SA
I love that because it’s also speaking to I guess the purity of the work that you’re doing because it comes from such nourishing, virtuous and wholesome place. What is your dynamic like working together? How have you established boundaries and transparency being two friends who now have this enormous responsibility and do you think about the ways that you interact with each other as a way that you want to see a lot of these institutions shifting? 

Z
I don’t think we think about the dynamics of our relationship too hard. It just works and we’ve never really questioned it. We were born seven days apart, we’re both Cancers, we have such cosmic alignment. Gab’s a Capricorn moon and is an Aquarius rising and I’m a Sag moon and an Aries rising. For some reason, there’s just this nice dynamic where if I feel like I lack, she has the ability to spur me and push me further. She can take ground on that lack for me. We complement each other quite well. What I’m not good at or battle, she finds easy. She’s very hard working and organized and pushes me. I’m good at procrastinating. Sometimes the admin overlaps in my mind, I’m not very good at that. She’s just like, “no, get it done,” so I’ll be like “ok fine!” Because we have this relationship of deep respect and admiration for each other. Someone recently asked us what the biggest thing we disagreed about is and honestly, we had one argument and it was because I found she did not use the conditioner. I was really baffled. That’s the only time we had an argument and it was so silly. I hope I’m not tempting fate now. We both admire and respect each other’s opinions and craft and interests. Even if we disagree with each other about an artist or artwork, it’s never that deep. We have this balance of always being in conversation and going at the same speed.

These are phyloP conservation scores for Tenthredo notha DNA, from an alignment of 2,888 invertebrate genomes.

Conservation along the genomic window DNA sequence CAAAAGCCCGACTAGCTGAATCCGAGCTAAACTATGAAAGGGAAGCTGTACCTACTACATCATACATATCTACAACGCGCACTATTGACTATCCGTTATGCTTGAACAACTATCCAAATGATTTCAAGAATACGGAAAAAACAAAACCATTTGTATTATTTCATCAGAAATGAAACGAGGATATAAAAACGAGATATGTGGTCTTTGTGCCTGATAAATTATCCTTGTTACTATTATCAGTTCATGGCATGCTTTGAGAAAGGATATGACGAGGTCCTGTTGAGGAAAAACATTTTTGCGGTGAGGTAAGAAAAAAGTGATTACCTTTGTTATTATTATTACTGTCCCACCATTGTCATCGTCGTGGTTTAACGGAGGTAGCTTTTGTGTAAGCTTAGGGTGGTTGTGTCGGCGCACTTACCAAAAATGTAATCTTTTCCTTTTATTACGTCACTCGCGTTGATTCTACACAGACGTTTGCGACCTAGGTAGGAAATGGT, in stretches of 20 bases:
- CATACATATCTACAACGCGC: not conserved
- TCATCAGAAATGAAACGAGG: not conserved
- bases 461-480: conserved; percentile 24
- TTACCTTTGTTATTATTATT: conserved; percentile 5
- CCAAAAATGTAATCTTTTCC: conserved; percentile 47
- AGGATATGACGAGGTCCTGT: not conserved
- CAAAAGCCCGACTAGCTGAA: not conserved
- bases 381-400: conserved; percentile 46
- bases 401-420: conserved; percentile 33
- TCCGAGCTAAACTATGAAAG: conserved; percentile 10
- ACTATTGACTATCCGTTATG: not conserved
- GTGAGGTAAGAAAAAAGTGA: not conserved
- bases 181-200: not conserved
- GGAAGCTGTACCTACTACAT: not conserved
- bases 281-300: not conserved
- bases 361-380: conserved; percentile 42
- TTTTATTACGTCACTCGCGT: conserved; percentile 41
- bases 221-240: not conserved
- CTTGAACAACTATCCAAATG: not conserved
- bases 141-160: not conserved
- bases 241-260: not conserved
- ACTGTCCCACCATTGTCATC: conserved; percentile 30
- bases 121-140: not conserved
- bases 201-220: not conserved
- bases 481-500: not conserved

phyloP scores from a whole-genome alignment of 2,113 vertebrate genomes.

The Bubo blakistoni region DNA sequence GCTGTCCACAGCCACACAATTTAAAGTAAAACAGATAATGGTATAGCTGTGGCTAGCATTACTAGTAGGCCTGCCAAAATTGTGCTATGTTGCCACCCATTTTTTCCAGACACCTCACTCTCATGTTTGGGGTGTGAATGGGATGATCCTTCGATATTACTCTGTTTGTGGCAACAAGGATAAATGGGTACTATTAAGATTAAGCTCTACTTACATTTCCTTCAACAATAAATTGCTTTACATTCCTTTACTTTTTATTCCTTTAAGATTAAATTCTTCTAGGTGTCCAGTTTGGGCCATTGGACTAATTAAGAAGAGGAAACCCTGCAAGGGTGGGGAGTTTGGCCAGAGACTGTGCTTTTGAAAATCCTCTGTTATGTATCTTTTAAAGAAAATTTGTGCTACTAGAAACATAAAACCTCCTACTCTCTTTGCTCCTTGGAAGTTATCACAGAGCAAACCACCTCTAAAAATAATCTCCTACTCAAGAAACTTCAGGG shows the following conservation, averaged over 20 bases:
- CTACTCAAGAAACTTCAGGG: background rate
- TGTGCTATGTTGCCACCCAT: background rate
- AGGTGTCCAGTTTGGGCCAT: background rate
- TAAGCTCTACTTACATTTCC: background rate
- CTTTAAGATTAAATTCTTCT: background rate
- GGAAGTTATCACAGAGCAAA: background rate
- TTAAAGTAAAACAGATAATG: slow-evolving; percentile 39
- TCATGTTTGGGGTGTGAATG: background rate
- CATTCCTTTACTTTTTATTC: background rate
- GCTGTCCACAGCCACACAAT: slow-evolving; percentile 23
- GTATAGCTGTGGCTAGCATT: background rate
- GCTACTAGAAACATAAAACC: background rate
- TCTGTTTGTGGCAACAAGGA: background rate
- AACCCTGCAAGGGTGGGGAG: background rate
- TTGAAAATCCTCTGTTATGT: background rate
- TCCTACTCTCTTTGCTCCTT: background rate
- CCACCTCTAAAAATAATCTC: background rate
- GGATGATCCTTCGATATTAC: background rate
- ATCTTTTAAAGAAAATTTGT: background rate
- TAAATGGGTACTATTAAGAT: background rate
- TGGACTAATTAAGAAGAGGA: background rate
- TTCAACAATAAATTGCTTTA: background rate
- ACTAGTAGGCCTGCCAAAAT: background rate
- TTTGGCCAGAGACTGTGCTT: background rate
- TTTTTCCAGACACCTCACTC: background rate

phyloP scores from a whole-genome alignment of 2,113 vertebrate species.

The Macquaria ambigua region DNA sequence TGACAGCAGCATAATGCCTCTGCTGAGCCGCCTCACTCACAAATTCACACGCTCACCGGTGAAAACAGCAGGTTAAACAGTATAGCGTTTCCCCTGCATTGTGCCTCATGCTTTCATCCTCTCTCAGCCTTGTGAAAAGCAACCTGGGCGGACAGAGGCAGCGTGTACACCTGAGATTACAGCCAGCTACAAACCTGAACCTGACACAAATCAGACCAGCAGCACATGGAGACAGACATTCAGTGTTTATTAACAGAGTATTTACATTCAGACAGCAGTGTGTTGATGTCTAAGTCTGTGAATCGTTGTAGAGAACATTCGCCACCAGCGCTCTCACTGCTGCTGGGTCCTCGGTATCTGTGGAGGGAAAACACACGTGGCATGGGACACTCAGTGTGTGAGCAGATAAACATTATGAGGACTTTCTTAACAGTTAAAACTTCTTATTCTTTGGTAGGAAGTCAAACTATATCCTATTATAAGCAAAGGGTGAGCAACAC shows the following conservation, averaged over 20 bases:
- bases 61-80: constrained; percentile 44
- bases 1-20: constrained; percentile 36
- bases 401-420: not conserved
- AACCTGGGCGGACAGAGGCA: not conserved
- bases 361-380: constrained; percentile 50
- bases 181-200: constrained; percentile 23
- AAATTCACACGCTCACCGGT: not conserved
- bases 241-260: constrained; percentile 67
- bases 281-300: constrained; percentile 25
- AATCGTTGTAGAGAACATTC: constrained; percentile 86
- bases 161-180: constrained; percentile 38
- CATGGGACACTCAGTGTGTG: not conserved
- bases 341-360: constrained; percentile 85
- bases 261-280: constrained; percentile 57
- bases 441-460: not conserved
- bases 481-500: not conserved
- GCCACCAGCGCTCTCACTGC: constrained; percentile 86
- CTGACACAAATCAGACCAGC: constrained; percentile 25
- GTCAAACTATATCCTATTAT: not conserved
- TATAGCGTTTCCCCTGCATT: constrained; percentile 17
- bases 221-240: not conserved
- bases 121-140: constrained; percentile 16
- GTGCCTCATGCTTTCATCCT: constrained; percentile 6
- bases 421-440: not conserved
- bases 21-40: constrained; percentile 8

SA
There’s like this element of camaraderie with your work that brings up this idea of incorporating a non serious working environment which is antithetical to an arts institution. It sounds more sustainable and I really appreciate knowing that that’s how you two mesh together. Can you speak to your daily routine, things that have kept you going and grounded?

Z
There are obviously things, but for me the most important one was, I started therapy last year towards Autumn and it wasn’t full CBT because the NHS won’t refer you to full CBT. So I did mini CBT and then started full CBT in the second week of the lockdown, it felt really crazy. My therapist kept saying “Don’t be too hard on yourself if this takes longer, because this is mental for me too!” It just lasted a bit longer than it had to, but it was really good, it was the right time and spaced out in the right way. The perfect time for me to work on me, specifically. Even now as we are going back into lockdown, I feel like a more healthier person because of that. 

I am a creature of routine. So I’ll wake up at 7 am every single day, no idea why. I won’t even lie in on a weekend. Part of this isn’t really true, sometimes I’ll oversleep on a Saturday and it’s fine. But when I oversleep I’ll wake up and feel hideous in the face. So I wake up early, have breakfast and make two cups of coffee. And then I’ll sit down, faff around, do a bit of work – one week is a writing week and one is an admin week. If I’m writing, I’ll only really start at about 11:30 am, will probably only get an hour in before lunch and then probably only get an hour in before it’s time to stop in the evening. If I’m doing admin, it’ll be fine, I’ll do little bits

Lockdown was hard because I couldn’t go to the gym. I don’t really have the motivation to workout in the living room or go for a run in the great outdoors, I need to go to a place and have the only reason I’m at the place to be to exercise. So that was a bit of a mental one for my routine. Every single night at half six, I have to stop working because I’m going to the gym. I’ll spend an hour at the gym and then it feels weird going back to work. Before I was sending emails till like 11 pm, no etiquette. And I was quite overworked. So now I have an end of a day and that’s more important. In the grand structure of the day, I think it’s important to have a solid beginning and a solid ending. You do the job you have to do in the amount of time that you give yourself. 

I really miss being on public transport and just the mundane everyday bits and pieces I was doing before. So the small bits of normality are helping me through.